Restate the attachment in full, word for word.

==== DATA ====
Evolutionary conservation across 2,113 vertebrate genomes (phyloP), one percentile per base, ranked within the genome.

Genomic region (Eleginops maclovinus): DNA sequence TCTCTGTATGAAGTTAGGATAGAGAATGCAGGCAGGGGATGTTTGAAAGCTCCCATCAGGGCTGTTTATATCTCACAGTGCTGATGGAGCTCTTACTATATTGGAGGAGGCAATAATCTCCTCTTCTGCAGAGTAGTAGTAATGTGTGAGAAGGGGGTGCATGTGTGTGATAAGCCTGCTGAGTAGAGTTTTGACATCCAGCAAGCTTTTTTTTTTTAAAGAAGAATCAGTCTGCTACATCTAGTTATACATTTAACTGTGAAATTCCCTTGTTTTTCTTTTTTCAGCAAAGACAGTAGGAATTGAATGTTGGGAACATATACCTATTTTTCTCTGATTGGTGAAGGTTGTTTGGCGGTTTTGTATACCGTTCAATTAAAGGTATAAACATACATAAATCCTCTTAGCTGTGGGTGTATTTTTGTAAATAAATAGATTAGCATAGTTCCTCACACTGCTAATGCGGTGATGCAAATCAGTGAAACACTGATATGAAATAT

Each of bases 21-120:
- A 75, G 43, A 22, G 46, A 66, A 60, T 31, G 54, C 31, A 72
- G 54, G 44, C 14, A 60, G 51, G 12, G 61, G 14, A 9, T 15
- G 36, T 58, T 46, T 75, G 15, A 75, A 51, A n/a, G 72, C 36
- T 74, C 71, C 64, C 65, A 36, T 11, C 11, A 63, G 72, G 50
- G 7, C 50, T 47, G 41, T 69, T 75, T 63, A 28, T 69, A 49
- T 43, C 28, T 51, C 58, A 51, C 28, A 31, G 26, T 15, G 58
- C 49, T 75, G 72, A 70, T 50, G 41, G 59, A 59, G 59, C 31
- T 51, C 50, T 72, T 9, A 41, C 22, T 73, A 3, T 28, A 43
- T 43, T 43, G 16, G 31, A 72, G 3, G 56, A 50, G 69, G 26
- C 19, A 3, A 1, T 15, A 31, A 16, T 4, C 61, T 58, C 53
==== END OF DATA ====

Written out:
Evolutionary conservation across 2,113 vertebrate genomes (phyloP), one percentile per base, ranked within the genome.

Genomic region (Eleginops maclovinus): DNA sequence TCTCTGTATGAAGTTAGGATAGAGAATGCAGGCAGGGGATGTTTGAAAGCTCCCATCAGGGCTGTTTATATCTCACAGTGCTGATGGAGCTCTTACTATATTGGAGGAGGCAATAATCTCCTCTTCTGCAGAGTAGTAGTAATGTGTGAGAAGGGGGTGCATGTGTGTGATAAGCCTGCTGAGTAGAGTTTTGACATCCAGCAAGCTTTTTTTTTTTAAAGAAGAATCAGTCTGCTACATCTAGTTATACATTTAACTGTGAAATTCCCTTGTTTTTCTTTTTTCAGCAAAGACAGTAGGAATTGAATGTTGGGAACATATACCTATTTTTCTCTGATTGGTGAAGGTTGTTTGGCGGTTTTGTATACCGTTCAATTAAAGGTATAAACATACATAAATCCTCTTAGCTGTGGGTGTATTTTTGTAAATAAATAGATTAGCATAGTTCCTCACACTGCTAATGCGGTGATGCAAATCAGTGAAACACTGATATGAAATAT

Each of bases 21-120:
- A 75, G 43, A 22, G 46, A 66, A 60, T 31, G 54, C 31, A 72
- G 54, G 44, C 14, A 60, G 51, G 12, G 61, G 14, A 9, T 15
- G 36, T 58, T 46, T 75, G 15, A 75, A 51, A n/a, G 72, C 36
- T 74, C 71, C 64, C 65, A 36, T 11, C 11, A 63, G 72, G 50
- G 7, C 50, T 47, G 41, T 69, T 75, T 63, A 28, T 69, A 49
- T 43, C 28, T 51, C 58, A 51, C 28, A 31, G 26, T 15, G 58
- C 49, T 75, G 72, A 70, T 50, G 41, G 59, A 59, G 59, C 31
- T 51, C 50, T 72, T 9, A 41, C 22, T 73, A 3, T 28, A 43
- T 43, T 43, G 16, G 31, A 72, G 3, G 56, A 50, G 69, G 26
- C 19, A 3, A 1, T 15, A 31, A 16, T 4, C 61, T 58, C 53